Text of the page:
‘Under the Skin’ achieves more with less

June 12, 2015 Review, Reviews Print Print

Dark, mysterious, surreal. All of these words apply to “Under the Skin,” a 2013 film by Jonathan Glazier.

A motorcyclist emerges from the woods carrying the body of a woman and places it into the back of a van. In a white room, somehow too large and formless to be the van, a woman strips the body of its clothes and puts them on. She emerges from the back of the van and begins to drive.

++Under-the-skinThe woman, played by Scarlett Johansson, drives around downtown Glasgow picking up lone men and taking them back to her apartment where she seduces them into following her until they are dragged into a formless void, never to return.

With minimal dialogue and carefully employed special effects, the film works on a number of levels.

As the woman’s victims sink into the inky blackness at her feet, the audience is left unsure if this is literal, or a metaphor about the dynamics of seduction and power.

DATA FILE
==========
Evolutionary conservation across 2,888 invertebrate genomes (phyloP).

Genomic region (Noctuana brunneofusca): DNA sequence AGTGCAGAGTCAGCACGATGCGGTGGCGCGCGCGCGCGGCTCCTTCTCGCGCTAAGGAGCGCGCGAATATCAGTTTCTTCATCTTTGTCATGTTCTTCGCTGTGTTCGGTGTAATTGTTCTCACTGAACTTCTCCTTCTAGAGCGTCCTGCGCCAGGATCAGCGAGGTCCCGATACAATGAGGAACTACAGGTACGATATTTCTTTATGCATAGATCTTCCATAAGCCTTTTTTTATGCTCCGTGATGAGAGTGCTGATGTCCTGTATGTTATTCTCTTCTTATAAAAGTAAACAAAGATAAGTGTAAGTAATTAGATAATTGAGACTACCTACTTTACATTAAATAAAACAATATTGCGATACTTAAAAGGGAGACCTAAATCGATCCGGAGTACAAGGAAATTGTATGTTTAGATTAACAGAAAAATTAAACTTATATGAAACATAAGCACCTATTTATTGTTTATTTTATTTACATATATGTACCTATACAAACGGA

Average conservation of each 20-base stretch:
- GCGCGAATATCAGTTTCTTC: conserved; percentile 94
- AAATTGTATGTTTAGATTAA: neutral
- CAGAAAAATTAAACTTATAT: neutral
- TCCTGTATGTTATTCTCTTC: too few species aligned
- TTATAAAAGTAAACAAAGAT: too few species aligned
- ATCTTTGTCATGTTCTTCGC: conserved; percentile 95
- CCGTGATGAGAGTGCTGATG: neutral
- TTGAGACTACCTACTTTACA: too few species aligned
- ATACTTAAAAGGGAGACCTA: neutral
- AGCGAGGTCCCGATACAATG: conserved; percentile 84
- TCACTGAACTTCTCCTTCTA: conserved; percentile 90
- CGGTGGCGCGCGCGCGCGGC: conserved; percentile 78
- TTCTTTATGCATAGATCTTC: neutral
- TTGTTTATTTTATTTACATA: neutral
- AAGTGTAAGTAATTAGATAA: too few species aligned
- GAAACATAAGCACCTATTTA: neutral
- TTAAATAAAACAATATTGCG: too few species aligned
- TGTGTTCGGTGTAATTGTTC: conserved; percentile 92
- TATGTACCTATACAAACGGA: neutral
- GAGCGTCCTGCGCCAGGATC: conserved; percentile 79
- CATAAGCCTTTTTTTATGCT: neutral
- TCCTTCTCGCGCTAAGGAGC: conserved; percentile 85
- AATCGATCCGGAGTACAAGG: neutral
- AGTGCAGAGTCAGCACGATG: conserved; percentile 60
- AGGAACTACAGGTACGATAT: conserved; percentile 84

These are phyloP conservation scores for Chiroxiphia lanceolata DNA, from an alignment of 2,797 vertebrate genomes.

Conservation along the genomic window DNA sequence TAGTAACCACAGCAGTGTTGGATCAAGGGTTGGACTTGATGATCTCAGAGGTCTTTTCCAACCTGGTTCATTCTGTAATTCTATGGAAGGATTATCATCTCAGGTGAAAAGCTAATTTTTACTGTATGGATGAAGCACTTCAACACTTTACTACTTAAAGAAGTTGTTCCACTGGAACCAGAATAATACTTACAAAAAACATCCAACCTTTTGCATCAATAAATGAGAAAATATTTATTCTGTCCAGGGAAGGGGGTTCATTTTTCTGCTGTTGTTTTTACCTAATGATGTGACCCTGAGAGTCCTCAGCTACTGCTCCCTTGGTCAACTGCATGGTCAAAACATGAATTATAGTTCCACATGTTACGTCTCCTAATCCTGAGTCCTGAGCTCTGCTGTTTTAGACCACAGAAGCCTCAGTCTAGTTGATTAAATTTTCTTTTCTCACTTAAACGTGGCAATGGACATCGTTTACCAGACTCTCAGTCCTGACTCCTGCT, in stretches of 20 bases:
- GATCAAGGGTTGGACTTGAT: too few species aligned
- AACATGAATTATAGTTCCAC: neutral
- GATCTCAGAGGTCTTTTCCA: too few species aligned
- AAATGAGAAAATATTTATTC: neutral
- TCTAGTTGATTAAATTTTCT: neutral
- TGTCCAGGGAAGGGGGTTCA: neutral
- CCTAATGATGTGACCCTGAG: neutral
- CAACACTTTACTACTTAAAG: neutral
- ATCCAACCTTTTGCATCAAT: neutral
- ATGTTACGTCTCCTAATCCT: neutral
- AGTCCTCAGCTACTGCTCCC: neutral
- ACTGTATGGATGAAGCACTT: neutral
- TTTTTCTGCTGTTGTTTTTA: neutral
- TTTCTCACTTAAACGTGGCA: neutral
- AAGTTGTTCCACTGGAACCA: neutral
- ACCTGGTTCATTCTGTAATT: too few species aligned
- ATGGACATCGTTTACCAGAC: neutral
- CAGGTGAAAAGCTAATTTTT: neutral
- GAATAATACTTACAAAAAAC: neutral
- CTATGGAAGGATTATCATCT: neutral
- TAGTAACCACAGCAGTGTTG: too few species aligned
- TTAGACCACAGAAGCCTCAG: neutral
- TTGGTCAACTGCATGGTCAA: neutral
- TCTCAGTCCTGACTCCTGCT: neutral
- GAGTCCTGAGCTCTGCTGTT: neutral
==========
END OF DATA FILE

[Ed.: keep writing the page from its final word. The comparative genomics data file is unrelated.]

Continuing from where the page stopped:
Is this woman a haunting ghost, an avenging angel, supernatural, or something even more terrifying and alien?

Johansson’s performance is flawless as the woman with the dyed black hair, her face an impassive mask, eyes reptilian and predatory. Who is she, and what is she thinking? The only answers are those inferred from the action on screen.

Many scenes were shot using hidden cameras while Johansson drove around talking to strangers unaware at the time that they were being filmed.

This gives events a verisimilitude that heightens the sense of horror as the ordinary and the surreal merge seamlessly.

The movie is loosely adapted from the critically acclaimed book by Michael Faber.

This review deliberately avoids comparison to the novel so the viewer can judge the film on its own merits, but those mystified by what they have seen may find some answers in its pages.

Overall, the movie blends sci-fi/fantasy/horror and art-house film in a way that achieves more with the relatively small $13.3-million budget than most comparable big budget flicks could ever hope to.

Rating: A+

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